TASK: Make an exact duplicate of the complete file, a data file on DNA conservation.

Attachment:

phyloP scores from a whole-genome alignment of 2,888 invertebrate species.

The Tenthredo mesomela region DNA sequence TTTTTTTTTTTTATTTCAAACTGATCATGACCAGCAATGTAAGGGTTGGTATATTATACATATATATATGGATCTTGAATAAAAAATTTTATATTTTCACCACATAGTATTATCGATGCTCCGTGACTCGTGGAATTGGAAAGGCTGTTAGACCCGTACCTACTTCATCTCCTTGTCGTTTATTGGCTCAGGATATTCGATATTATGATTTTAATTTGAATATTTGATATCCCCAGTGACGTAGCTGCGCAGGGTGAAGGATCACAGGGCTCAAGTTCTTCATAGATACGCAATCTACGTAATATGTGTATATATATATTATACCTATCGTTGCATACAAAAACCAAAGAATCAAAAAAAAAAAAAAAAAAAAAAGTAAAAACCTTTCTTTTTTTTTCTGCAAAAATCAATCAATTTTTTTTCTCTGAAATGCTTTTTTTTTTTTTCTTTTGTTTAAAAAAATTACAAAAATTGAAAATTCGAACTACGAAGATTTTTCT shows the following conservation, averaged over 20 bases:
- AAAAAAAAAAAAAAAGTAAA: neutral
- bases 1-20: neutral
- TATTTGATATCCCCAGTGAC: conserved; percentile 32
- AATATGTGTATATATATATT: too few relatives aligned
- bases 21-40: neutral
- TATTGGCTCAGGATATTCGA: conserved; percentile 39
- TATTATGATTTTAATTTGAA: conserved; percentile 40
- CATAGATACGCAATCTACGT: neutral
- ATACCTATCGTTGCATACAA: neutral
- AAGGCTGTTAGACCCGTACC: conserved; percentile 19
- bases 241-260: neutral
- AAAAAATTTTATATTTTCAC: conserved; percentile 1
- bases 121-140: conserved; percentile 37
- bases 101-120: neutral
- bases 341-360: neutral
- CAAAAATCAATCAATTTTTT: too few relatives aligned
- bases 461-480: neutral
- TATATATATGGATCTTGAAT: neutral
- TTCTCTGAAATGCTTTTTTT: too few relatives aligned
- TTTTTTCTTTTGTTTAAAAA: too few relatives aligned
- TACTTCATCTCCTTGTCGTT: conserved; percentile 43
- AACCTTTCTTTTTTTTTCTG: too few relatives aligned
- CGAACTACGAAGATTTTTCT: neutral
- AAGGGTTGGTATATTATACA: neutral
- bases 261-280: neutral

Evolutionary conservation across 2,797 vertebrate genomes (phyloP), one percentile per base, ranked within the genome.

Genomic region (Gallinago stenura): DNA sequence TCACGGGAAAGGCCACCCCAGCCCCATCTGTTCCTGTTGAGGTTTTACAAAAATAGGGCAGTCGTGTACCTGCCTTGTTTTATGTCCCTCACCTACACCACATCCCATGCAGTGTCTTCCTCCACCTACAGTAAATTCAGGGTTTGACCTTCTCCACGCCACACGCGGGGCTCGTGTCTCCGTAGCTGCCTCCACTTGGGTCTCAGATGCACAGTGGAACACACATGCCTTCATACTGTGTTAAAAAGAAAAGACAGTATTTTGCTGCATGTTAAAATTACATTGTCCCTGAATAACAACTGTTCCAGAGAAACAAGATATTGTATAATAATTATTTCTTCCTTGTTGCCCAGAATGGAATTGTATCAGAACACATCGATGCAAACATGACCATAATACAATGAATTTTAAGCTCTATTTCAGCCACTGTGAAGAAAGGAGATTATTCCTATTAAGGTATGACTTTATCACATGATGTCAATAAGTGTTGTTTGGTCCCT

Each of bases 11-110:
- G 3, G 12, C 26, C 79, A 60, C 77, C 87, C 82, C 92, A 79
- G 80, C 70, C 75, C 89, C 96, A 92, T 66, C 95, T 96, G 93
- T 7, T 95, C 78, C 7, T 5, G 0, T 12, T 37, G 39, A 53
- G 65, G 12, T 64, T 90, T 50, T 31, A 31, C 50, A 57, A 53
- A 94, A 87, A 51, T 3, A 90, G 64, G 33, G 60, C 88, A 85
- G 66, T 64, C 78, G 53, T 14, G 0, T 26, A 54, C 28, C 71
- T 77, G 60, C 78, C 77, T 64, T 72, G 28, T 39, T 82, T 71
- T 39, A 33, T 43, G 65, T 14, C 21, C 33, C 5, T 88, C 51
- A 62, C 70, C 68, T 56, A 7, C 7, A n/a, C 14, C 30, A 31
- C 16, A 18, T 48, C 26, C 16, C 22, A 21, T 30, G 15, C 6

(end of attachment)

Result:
phyloP scores from a whole-genome alignment of 2,888 invertebrate species.

The Tenthredo mesomela region DNA sequence TTTTTTTTTTTTATTTCAAACTGATCATGACCAGCAATGTAAGGGTTGGTATATTATACATATATATATGGATCTTGAATAAAAAATTTTATATTTTCACCACATAGTATTATCGATGCTCCGTGACTCGTGGAATTGGAAAGGCTGTTAGACCCGTACCTACTTCATCTCCTTGTCGTTTATTGGCTCAGGATATTCGATATTATGATTTTAATTTGAATATTTGATATCCCCAGTGACGTAGCTGCGCAGGGTGAAGGATCACAGGGCTCAAGTTCTTCATAGATACGCAATCTACGTAATATGTGTATATATATATTATACCTATCGTTGCATACAAAAACCAAAGAATCAAAAAAAAAAAAAAAAAAAAAAGTAAAAACCTTTCTTTTTTTTTCTGCAAAAATCAATCAATTTTTTTTCTCTGAAATGCTTTTTTTTTTTTTCTTTTGTTTAAAAAAATTACAAAAATTGAAAATTCGAACTACGAAGATTTTTCT shows the following conservation, averaged over 20 bases:
- AAAAAAAAAAAAAAAGTAAA: neutral
- bases 1-20: neutral
- TATTTGATATCCCCAGTGAC: conserved; percentile 32
- AATATGTGTATATATATATT: too few relatives aligned
- bases 21-40: neutral
- TATTGGCTCAGGATATTCGA: conserved; percentile 39
- TATTATGATTTTAATTTGAA: conserved; percentile 40
- CATAGATACGCAATCTACGT: neutral
- ATACCTATCGTTGCATACAA: neutral
- AAGGCTGTTAGACCCGTACC: conserved; percentile 19
- bases 241-260: neutral
- AAAAAATTTTATATTTTCAC: conserved; percentile 1
- bases 121-140: conserved; percentile 37
- bases 101-120: neutral
- bases 341-360: neutral
- CAAAAATCAATCAATTTTTT: too few relatives aligned
- bases 461-480: neutral
- TATATATATGGATCTTGAAT: neutral
- TTCTCTGAAATGCTTTTTTT: too few relatives aligned
- TTTTTTCTTTTGTTTAAAAA: too few relatives aligned
- TACTTCATCTCCTTGTCGTT: conserved; percentile 43
- AACCTTTCTTTTTTTTTCTG: too few relatives aligned
- CGAACTACGAAGATTTTTCT: neutral
- AAGGGTTGGTATATTATACA: neutral
- bases 261-280: neutral

Evolutionary conservation across 2,797 vertebrate genomes (phyloP), one percentile per base, ranked within the genome.

Genomic region (Gallinago stenura): DNA sequence TCACGGGAAAGGCCACCCCAGCCCCATCTGTTCCTGTTGAGGTTTTACAAAAATAGGGCAGTCGTGTACCTGCCTTGTTTTATGTCCCTCACCTACACCACATCCCATGCAGTGTCTTCCTCCACCTACAGTAAATTCAGGGTTTGACCTTCTCCACGCCACACGCGGGGCTCGTGTCTCCGTAGCTGCCTCCACTTGGGTCTCAGATGCACAGTGGAACACACATGCCTTCATACTGTGTTAAAAAGAAAAGACAGTATTTTGCTGCATGTTAAAATTACATTGTCCCTGAATAACAACTGTTCCAGAGAAACAAGATATTGTATAATAATTATTTCTTCCTTGTTGCCCAGAATGGAATTGTATCAGAACACATCGATGCAAACATGACCATAATACAATGAATTTTAAGCTCTATTTCAGCCACTGTGAAGAAAGGAGATTATTCCTATTAAGGTATGACTTTATCACATGATGTCAATAAGTGTTGTTTGGTCCCT

Each of bases 11-110:
- G 3, G 12, C 26, C 79, A 60, C 77, C 87, C 82, C 92, A 79
- G 80, C 70, C 75, C 89, C 96, A 92, T 66, C 95, T 96, G 93
- T 7, T 95, C 78, C 7, T 5, G 0, T 12, T 37, G 39, A 53
- G 65, G 12, T 64, T 90, T 50, T 31, A 31, C 50, A 57, A 53
- A 94, A 87, A 51, T 3, A 90, G 64, G 33, G 60, C 88, A 85
- G 66, T 64, C 78, G 53, T 14, G 0, T 26, A 54, C 28, C 71
- T 77, G 60, C 78, C 77, T 64, T 72, G 28, T 39, T 82, T 71
- T 39, A 33, T 43, G 65, T 14, C 21, C 33, C 5, T 88, C 51
- A 62, C 70, C 68, T 56, A 7, C 7, A n/a, C 14, C 30, A 31
- C 16, A 18, T 48, C 26, C 16, C 22, A 21, T 30, G 15, C 6